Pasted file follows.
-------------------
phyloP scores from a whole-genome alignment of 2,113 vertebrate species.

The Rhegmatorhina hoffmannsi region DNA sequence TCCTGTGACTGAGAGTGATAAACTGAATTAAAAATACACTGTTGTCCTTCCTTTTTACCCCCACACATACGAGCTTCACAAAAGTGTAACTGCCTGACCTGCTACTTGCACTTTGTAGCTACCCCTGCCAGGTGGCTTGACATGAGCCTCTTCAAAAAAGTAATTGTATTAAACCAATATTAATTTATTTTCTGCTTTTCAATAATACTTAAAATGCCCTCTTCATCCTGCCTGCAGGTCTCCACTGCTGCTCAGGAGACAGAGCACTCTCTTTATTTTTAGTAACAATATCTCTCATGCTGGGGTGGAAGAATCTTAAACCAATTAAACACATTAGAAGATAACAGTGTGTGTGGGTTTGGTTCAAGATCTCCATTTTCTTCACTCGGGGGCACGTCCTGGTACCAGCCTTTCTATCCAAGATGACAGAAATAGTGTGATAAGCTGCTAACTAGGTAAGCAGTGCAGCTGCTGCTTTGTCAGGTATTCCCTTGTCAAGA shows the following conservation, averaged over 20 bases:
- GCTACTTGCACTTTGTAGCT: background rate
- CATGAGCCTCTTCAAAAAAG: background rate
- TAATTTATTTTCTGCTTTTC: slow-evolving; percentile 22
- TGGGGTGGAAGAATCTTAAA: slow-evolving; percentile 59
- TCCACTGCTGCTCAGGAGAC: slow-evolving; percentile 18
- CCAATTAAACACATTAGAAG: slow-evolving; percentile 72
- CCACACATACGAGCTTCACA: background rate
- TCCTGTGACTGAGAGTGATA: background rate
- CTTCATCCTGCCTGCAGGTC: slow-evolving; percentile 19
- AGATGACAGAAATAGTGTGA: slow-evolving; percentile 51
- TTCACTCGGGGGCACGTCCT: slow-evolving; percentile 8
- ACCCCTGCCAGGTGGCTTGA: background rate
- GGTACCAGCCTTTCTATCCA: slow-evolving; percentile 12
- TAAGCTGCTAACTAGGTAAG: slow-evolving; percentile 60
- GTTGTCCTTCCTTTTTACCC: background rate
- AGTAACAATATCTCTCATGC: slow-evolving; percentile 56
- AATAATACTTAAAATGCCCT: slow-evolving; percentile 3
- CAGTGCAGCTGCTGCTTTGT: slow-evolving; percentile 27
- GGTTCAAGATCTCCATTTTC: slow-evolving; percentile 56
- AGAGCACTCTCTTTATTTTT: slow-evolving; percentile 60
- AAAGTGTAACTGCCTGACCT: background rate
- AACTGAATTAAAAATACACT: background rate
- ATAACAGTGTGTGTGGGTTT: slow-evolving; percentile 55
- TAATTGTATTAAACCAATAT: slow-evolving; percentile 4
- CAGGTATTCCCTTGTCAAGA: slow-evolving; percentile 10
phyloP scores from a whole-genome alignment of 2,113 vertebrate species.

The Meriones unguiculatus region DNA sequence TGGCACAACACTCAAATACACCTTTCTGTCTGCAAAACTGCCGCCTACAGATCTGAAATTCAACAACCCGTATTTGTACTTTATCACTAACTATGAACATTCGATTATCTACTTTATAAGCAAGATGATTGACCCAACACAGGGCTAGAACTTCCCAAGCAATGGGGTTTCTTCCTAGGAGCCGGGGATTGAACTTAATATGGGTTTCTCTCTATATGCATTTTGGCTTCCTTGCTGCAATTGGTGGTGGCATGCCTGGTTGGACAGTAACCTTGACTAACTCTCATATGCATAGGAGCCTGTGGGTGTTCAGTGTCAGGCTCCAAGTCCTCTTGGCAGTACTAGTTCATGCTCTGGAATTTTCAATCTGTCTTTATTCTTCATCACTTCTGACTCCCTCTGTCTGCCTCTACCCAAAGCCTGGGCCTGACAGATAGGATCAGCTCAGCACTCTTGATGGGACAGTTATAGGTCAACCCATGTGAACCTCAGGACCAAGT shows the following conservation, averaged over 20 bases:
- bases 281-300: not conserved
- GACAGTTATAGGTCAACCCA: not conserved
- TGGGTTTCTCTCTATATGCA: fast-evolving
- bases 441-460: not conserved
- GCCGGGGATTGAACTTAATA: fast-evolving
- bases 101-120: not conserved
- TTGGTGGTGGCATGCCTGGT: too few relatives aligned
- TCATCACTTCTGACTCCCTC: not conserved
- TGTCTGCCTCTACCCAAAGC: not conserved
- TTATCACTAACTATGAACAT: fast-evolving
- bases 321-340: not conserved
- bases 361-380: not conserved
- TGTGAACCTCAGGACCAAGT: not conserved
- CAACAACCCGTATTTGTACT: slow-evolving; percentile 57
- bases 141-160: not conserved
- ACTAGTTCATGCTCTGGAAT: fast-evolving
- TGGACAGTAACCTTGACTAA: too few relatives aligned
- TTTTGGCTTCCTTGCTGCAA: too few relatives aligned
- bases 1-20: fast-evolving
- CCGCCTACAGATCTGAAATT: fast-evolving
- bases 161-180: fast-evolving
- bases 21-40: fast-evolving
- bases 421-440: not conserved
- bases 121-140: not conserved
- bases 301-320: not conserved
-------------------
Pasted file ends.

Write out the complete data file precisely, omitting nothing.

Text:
phyloP scores from a whole-genome alignment of 2,113 vertebrate species.

The Rhegmatorhina hoffmannsi region DNA sequence TCCTGTGACTGAGAGTGATAAACTGAATTAAAAATACACTGTTGTCCTTCCTTTTTACCCCCACACATACGAGCTTCACAAAAGTGTAACTGCCTGACCTGCTACTTGCACTTTGTAGCTACCCCTGCCAGGTGGCTTGACATGAGCCTCTTCAAAAAAGTAATTGTATTAAACCAATATTAATTTATTTTCTGCTTTTCAATAATACTTAAAATGCCCTCTTCATCCTGCCTGCAGGTCTCCACTGCTGCTCAGGAGACAGAGCACTCTCTTTATTTTTAGTAACAATATCTCTCATGCTGGGGTGGAAGAATCTTAAACCAATTAAACACATTAGAAGATAACAGTGTGTGTGGGTTTGGTTCAAGATCTCCATTTTCTTCACTCGGGGGCACGTCCTGGTACCAGCCTTTCTATCCAAGATGACAGAAATAGTGTGATAAGCTGCTAACTAGGTAAGCAGTGCAGCTGCTGCTTTGTCAGGTATTCCCTTGTCAAGA shows the following conservation, averaged over 20 bases:
- GCTACTTGCACTTTGTAGCT: background rate
- CATGAGCCTCTTCAAAAAAG: background rate
- TAATTTATTTTCTGCTTTTC: slow-evolving; percentile 22
- TGGGGTGGAAGAATCTTAAA: slow-evolving; percentile 59
- TCCACTGCTGCTCAGGAGAC: slow-evolving; percentile 18
- CCAATTAAACACATTAGAAG: slow-evolving; percentile 72
- CCACACATACGAGCTTCACA: background rate
- TCCTGTGACTGAGAGTGATA: background rate
- CTTCATCCTGCCTGCAGGTC: slow-evolving; percentile 19
- AGATGACAGAAATAGTGTGA: slow-evolving; percentile 51
- TTCACTCGGGGGCACGTCCT: slow-evolving; percentile 8
- ACCCCTGCCAGGTGGCTTGA: background rate
- GGTACCAGCCTTTCTATCCA: slow-evolving; percentile 12
- TAAGCTGCTAACTAGGTAAG: slow-evolving; percentile 60
- GTTGTCCTTCCTTTTTACCC: background rate
- AGTAACAATATCTCTCATGC: slow-evolving; percentile 56
- AATAATACTTAAAATGCCCT: slow-evolving; percentile 3
- CAGTGCAGCTGCTGCTTTGT: slow-evolving; percentile 27
- GGTTCAAGATCTCCATTTTC: slow-evolving; percentile 56
- AGAGCACTCTCTTTATTTTT: slow-evolving; percentile 60
- AAAGTGTAACTGCCTGACCT: background rate
- AACTGAATTAAAAATACACT: background rate
- ATAACAGTGTGTGTGGGTTT: slow-evolving; percentile 55
- TAATTGTATTAAACCAATAT: slow-evolving; percentile 4
- CAGGTATTCCCTTGTCAAGA: slow-evolving; percentile 10
phyloP scores from a whole-genome alignment of 2,113 vertebrate species.

The Meriones unguiculatus region DNA sequence TGGCACAACACTCAAATACACCTTTCTGTCTGCAAAACTGCCGCCTACAGATCTGAAATTCAACAACCCGTATTTGTACTTTATCACTAACTATGAACATTCGATTATCTACTTTATAAGCAAGATGATTGACCCAACACAGGGCTAGAACTTCCCAAGCAATGGGGTTTCTTCCTAGGAGCCGGGGATTGAACTTAATATGGGTTTCTCTCTATATGCATTTTGGCTTCCTTGCTGCAATTGGTGGTGGCATGCCTGGTTGGACAGTAACCTTGACTAACTCTCATATGCATAGGAGCCTGTGGGTGTTCAGTGTCAGGCTCCAAGTCCTCTTGGCAGTACTAGTTCATGCTCTGGAATTTTCAATCTGTCTTTATTCTTCATCACTTCTGACTCCCTCTGTCTGCCTCTACCCAAAGCCTGGGCCTGACAGATAGGATCAGCTCAGCACTCTTGATGGGACAGTTATAGGTCAACCCATGTGAACCTCAGGACCAAGT shows the following conservation, averaged over 20 bases:
- bases 281-300: not conserved
- GACAGTTATAGGTCAACCCA: not conserved
- TGGGTTTCTCTCTATATGCA: fast-evolving
- bases 441-460: not conserved
- GCCGGGGATTGAACTTAATA: fast-evolving
- bases 101-120: not conserved
- TTGGTGGTGGCATGCCTGGT: too few relatives aligned
- TCATCACTTCTGACTCCCTC: not conserved
- TGTCTGCCTCTACCCAAAGC: not conserved
- TTATCACTAACTATGAACAT: fast-evolving
- bases 321-340: not conserved
- bases 361-380: not conserved
- TGTGAACCTCAGGACCAAGT: not conserved
- CAACAACCCGTATTTGTACT: slow-evolving; percentile 57
- bases 141-160: not conserved
- ACTAGTTCATGCTCTGGAAT: fast-evolving
- TGGACAGTAACCTTGACTAA: too few relatives aligned
- TTTTGGCTTCCTTGCTGCAA: too few relatives aligned
- bases 1-20: fast-evolving
- CCGCCTACAGATCTGAAATT: fast-evolving
- bases 161-180: fast-evolving
- bases 21-40: fast-evolving
- bases 421-440: not conserved
- bases 121-140: not conserved
- bases 301-320: not conserved